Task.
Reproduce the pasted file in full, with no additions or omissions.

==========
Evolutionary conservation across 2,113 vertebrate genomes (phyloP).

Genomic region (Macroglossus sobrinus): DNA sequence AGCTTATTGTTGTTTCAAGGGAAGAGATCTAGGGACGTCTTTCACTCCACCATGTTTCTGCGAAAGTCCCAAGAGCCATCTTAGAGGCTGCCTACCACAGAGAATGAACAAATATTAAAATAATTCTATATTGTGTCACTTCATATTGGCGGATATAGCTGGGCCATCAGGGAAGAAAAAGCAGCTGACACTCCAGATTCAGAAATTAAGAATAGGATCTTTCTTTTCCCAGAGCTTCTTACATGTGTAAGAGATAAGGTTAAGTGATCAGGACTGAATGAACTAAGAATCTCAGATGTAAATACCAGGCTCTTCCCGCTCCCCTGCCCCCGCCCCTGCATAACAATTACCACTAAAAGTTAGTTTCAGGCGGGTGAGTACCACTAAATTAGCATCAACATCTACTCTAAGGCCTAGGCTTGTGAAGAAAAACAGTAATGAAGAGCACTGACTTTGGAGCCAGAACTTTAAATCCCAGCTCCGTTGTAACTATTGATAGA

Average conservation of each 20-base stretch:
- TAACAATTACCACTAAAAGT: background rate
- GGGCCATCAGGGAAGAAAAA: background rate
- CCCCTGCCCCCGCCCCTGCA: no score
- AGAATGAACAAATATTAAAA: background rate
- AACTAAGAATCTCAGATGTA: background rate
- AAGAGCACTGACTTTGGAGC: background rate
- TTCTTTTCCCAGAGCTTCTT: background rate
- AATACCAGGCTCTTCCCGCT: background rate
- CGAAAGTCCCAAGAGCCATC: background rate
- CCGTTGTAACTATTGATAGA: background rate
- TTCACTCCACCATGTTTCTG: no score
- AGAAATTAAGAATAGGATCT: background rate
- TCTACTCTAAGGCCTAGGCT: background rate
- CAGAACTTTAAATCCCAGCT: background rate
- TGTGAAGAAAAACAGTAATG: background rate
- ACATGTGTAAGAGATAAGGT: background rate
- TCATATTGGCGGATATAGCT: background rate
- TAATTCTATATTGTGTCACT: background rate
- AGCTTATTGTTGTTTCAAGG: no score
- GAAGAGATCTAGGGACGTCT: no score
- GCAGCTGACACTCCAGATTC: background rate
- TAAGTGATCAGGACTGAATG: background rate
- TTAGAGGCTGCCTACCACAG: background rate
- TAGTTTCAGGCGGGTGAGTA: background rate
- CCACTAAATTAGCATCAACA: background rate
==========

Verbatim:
Evolutionary conservation across 2,113 vertebrate genomes (phyloP).

Genomic region (Macroglossus sobrinus): DNA sequence AGCTTATTGTTGTTTCAAGGGAAGAGATCTAGGGACGTCTTTCACTCCACCATGTTTCTGCGAAAGTCCCAAGAGCCATCTTAGAGGCTGCCTACCACAGAGAATGAACAAATATTAAAATAATTCTATATTGTGTCACTTCATATTGGCGGATATAGCTGGGCCATCAGGGAAGAAAAAGCAGCTGACACTCCAGATTCAGAAATTAAGAATAGGATCTTTCTTTTCCCAGAGCTTCTTACATGTGTAAGAGATAAGGTTAAGTGATCAGGACTGAATGAACTAAGAATCTCAGATGTAAATACCAGGCTCTTCCCGCTCCCCTGCCCCCGCCCCTGCATAACAATTACCACTAAAAGTTAGTTTCAGGCGGGTGAGTACCACTAAATTAGCATCAACATCTACTCTAAGGCCTAGGCTTGTGAAGAAAAACAGTAATGAAGAGCACTGACTTTGGAGCCAGAACTTTAAATCCCAGCTCCGTTGTAACTATTGATAGA

Average conservation of each 20-base stretch:
- TAACAATTACCACTAAAAGT: background rate
- GGGCCATCAGGGAAGAAAAA: background rate
- CCCCTGCCCCCGCCCCTGCA: no score
- AGAATGAACAAATATTAAAA: background rate
- AACTAAGAATCTCAGATGTA: background rate
- AAGAGCACTGACTTTGGAGC: background rate
- TTCTTTTCCCAGAGCTTCTT: background rate
- AATACCAGGCTCTTCCCGCT: background rate
- CGAAAGTCCCAAGAGCCATC: background rate
- CCGTTGTAACTATTGATAGA: background rate
- TTCACTCCACCATGTTTCTG: no score
- AGAAATTAAGAATAGGATCT: background rate
- TCTACTCTAAGGCCTAGGCT: background rate
- CAGAACTTTAAATCCCAGCT: background rate
- TGTGAAGAAAAACAGTAATG: background rate
- ACATGTGTAAGAGATAAGGT: background rate
- TCATATTGGCGGATATAGCT: background rate
- TAATTCTATATTGTGTCACT: background rate
- AGCTTATTGTTGTTTCAAGG: no score
- GAAGAGATCTAGGGACGTCT: no score
- GCAGCTGACACTCCAGATTC: background rate
- TAAGTGATCAGGACTGAATG: background rate
- TTAGAGGCTGCCTACCACAG: background rate
- TAGTTTCAGGCGGGTGAGTA: background rate
- CCACTAAATTAGCATCAACA: background rate